You can offer a guarantee. Guarantees are great because they remove risks.

You can use social proof. If people like them have purchased this product or service and have been pleased, you’ll be pleased too. Of course, the secret there is to make sure the quotes or the testimonials or the rankings you’re featuring are very similar to the target you’re trying to convince, because the closer that person is to the person making the purchase decision the more relevant that information will be. 

Free trials remove risk. People think: well, if I’m unhappy I can just return it and I’m not losing anything. 

Raney: People have to consciously know some of those tactics. For example, I know prices ending in “9” perform better. I think a lot of people know that. So why do these things work? Why don’t we ever stop and go, “Well, objectively this is $4.77 and this is $5.99 so I’m going to buy the one that’s $4.77?” 

Nancy: This takes us back to the idea that there’s so much data coming at us, so much information that we don’t have time to think about and evaluate each fact before making decisions.

As a result, we’ve developed “decision defaults.”

That’s not to say at any given moment someone might not have their thinking cap on. 

With your thinking cap on, you might be thinking, “Ok. I’m weighing the pros and cons here. I’m doing a very active, in-the-moment comparison. I’m really thinking about this, I’m doing the cost-benefit analysis. This is crazy. I’m not going to buy the one that’s $5.99, I’m going to buy the one that’s $4.77.”

So often, we don’t have our thinking caps on.

We’re not in the moment. We’re not really concentrating and making active decisions where we’re weighing the pros and cons or doing the cost-benefit analysis to come up with the absolute best answer.

We’re distracted. We’re cruising along on autopilot. As a result, those decision defaults kick in.

We don’t really have the time to be in the moment and to think rationally about every decision we have to make. So we have to prioritize. Some decisions really get that high-level cognitive scrutiny. 

Others? We “satisfice.” It’s good enough. It may not be the absolute best, but it’s good enough. We’re just kind of trying to get through the day.

Raney: There are contradictions too. One thing that’s always baffled me is: statistics tell us most people barely read anything. They’ve got this 3-second goldfish attention span. But then we look at other statistics, and they say long form content of 1200+ words performs the best. What’s going on here?

Nancy: I do believe people have short attention spans. I believe people are skimming and scanning.

And yet, I see on the flip side the proof points saying longer articles have the higher clickthrough rates.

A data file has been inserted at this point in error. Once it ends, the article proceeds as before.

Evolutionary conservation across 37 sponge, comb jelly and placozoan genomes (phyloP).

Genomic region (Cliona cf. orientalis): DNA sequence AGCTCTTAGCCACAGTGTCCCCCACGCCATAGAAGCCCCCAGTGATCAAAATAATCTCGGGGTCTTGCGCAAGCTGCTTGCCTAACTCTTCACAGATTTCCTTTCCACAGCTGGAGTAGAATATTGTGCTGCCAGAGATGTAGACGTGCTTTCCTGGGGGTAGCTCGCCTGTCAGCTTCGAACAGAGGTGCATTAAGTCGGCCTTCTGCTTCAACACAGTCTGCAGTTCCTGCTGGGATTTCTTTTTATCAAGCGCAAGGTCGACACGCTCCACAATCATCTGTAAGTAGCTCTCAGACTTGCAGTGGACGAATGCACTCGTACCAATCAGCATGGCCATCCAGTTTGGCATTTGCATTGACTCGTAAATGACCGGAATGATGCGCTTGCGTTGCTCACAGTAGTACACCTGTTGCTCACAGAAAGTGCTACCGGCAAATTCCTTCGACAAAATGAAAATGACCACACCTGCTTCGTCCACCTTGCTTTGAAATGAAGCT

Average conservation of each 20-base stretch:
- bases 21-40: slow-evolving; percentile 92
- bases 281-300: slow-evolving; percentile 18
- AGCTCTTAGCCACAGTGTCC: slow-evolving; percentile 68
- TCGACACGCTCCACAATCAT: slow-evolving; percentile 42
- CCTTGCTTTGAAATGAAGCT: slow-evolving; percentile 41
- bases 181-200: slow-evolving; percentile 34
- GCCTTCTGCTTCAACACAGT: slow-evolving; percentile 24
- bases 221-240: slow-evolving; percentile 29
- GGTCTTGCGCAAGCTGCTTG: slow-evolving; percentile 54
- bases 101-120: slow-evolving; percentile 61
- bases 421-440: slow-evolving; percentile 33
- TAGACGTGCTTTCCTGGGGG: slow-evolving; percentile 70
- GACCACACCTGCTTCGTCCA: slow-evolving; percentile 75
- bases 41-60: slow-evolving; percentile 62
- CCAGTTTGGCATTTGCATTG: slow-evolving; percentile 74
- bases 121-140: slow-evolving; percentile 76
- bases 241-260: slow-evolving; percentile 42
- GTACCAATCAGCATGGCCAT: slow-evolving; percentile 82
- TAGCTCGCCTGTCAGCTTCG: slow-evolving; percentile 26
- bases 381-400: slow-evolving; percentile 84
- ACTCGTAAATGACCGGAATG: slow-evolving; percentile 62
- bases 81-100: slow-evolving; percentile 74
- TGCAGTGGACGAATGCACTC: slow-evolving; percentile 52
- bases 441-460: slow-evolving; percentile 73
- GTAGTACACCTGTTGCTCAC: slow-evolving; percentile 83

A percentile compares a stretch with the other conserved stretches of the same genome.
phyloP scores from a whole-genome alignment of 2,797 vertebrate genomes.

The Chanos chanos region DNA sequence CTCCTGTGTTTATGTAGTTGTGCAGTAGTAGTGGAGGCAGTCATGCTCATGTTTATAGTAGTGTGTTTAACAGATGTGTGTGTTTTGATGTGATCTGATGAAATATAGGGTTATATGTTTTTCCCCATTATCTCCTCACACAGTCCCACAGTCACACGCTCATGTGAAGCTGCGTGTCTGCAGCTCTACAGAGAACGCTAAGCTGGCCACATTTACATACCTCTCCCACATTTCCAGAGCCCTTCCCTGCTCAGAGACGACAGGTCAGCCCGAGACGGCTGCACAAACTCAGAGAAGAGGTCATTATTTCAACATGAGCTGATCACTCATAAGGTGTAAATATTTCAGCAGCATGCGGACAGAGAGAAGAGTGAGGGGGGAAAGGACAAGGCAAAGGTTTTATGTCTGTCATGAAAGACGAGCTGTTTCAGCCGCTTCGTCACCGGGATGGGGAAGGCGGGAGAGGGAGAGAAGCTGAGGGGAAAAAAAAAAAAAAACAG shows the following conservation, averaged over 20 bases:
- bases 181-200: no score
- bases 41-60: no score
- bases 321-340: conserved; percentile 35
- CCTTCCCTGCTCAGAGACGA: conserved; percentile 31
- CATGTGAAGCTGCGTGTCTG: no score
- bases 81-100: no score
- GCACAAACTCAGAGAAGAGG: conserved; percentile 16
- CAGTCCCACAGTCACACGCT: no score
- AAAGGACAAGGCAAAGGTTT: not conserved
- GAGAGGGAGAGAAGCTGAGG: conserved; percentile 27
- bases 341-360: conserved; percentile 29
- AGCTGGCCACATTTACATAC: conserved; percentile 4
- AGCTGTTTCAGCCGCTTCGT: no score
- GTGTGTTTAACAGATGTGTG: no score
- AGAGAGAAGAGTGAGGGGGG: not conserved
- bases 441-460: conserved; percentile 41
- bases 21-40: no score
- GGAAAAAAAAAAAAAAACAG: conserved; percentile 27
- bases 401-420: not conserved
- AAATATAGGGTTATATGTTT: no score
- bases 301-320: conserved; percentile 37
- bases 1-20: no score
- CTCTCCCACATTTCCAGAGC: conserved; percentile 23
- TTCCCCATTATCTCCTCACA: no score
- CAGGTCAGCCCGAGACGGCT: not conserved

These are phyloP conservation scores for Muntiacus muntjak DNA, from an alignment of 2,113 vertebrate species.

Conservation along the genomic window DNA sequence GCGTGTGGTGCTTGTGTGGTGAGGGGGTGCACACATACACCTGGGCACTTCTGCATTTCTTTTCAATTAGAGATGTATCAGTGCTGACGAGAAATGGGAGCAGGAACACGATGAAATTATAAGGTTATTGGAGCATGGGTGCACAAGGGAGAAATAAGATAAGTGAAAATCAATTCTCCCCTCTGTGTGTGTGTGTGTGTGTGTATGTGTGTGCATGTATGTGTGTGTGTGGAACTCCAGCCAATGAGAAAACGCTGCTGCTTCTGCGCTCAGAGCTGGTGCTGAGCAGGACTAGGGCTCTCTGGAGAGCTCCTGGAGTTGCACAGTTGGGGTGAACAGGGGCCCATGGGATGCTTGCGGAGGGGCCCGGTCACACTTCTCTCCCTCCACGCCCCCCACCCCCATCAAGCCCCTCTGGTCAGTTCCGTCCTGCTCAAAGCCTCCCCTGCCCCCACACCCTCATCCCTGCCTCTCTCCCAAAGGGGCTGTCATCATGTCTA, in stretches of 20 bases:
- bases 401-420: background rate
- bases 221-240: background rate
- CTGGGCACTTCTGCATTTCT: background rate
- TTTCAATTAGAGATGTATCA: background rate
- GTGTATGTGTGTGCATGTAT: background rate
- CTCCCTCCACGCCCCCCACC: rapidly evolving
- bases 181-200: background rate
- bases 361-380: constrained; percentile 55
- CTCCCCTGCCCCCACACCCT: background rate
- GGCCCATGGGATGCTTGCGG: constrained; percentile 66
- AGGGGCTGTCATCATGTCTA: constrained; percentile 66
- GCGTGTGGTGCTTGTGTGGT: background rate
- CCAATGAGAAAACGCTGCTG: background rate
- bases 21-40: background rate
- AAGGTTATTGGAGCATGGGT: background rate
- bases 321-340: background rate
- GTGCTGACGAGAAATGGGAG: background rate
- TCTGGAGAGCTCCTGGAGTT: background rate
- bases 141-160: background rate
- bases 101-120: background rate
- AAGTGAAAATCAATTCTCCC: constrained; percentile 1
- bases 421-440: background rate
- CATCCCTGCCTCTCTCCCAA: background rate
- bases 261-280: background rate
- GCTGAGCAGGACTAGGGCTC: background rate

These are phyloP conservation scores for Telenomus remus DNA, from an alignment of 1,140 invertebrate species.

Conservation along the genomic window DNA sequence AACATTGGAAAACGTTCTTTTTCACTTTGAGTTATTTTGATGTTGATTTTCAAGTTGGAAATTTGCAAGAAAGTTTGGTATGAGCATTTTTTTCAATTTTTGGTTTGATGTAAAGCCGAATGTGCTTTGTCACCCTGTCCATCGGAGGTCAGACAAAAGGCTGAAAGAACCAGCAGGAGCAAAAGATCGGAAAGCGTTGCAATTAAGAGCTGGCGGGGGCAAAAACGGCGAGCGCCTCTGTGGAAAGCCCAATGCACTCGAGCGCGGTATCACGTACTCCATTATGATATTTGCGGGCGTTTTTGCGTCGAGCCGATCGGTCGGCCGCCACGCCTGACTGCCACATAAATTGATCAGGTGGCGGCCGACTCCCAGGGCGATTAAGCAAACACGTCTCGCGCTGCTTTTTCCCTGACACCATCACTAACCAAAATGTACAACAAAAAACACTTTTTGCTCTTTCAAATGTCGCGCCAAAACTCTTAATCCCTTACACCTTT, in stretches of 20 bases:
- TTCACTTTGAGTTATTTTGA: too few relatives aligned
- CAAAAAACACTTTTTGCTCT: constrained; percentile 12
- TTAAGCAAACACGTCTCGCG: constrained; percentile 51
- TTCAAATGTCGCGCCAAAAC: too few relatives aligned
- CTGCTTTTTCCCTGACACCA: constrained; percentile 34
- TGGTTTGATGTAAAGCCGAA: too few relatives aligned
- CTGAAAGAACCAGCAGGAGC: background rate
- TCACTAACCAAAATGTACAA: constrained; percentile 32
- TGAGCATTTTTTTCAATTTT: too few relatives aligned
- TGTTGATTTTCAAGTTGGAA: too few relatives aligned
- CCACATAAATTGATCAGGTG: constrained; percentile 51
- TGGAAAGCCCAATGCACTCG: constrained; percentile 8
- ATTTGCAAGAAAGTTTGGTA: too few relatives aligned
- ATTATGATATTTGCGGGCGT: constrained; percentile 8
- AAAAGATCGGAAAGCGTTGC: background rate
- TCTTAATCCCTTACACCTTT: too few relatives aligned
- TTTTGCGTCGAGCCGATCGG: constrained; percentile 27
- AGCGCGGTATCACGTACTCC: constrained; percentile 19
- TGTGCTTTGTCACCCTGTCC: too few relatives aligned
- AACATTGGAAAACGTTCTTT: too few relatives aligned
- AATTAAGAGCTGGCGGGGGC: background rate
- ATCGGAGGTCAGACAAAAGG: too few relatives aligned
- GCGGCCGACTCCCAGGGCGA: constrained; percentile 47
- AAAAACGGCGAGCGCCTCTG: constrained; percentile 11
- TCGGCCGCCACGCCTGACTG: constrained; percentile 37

I believe when something does capture our attention, and it interests us, we can just consume, consume, consume. 

I think the key is really to target your message very well. Go deep on what you know your target market is going to want to find out. If you’re interested in the subject you’ll keep reading. You’ll keep scrolling. You’ll keep researching and gathering more information.

If we provide the value, information, or entertainment someone wants, they’ll stay longer. We need to be quick, short, and succinct, but once we hook somebody they’re willing to go deep.

The mis-use of behavioral science in marketing

Raney: Last question. What can go wrong when people start trying to use behavioral science in their marketing?

Nancy: There are two things that can go wrong.

One is you read a book or an article, or listen to a conference session, and you think: “Wow, this is really cool. I get it. I get how this works.”

You go off and think you can do it, and what you’re not really factoring in is whoever gave the conference session or wrote the book did it based on years of study, research, and testing. A lot of work came before the book or conference session that made it sound so easy and interesting.

 

A little bit of information doesn’t mean you can do this. You need to dig into it and study it. 

I would recommend you find a partner who has some experience using behavioral science. Try not to do it all on your own, especially when you’re starting out. 

The second place things can go wrong is when something puts something out there in the market, and it doesn’t get the response you’re looking for. Then you say, “Okay, well, clearly these behavioral science techniques don’t work for me.” Or for our product, our service, or our company.

The truth is there’s no silver bullet. If you don’t get the response you wanted, try something else. What works for someone else might not work for you. What works for you might not work for the other person. What worked a year ago may not work now.

You can’t make someone do something they’re not going to want to do.  Even if they’re on the fence, the behavioral science can nudge you in one direction or the other, you’re never going to get a 100% conversion rate. If we could, there’d be some of us that would be happily retired right now! We could go out and look for the Northern Lights every night if we wanted to!

Want to keep learning more about behavioral science? Follow Nancy at @nharhut on Twitter, or catch her at the 2020 Content Marketing Conference in Boston, MA on April 21 through the 23rd.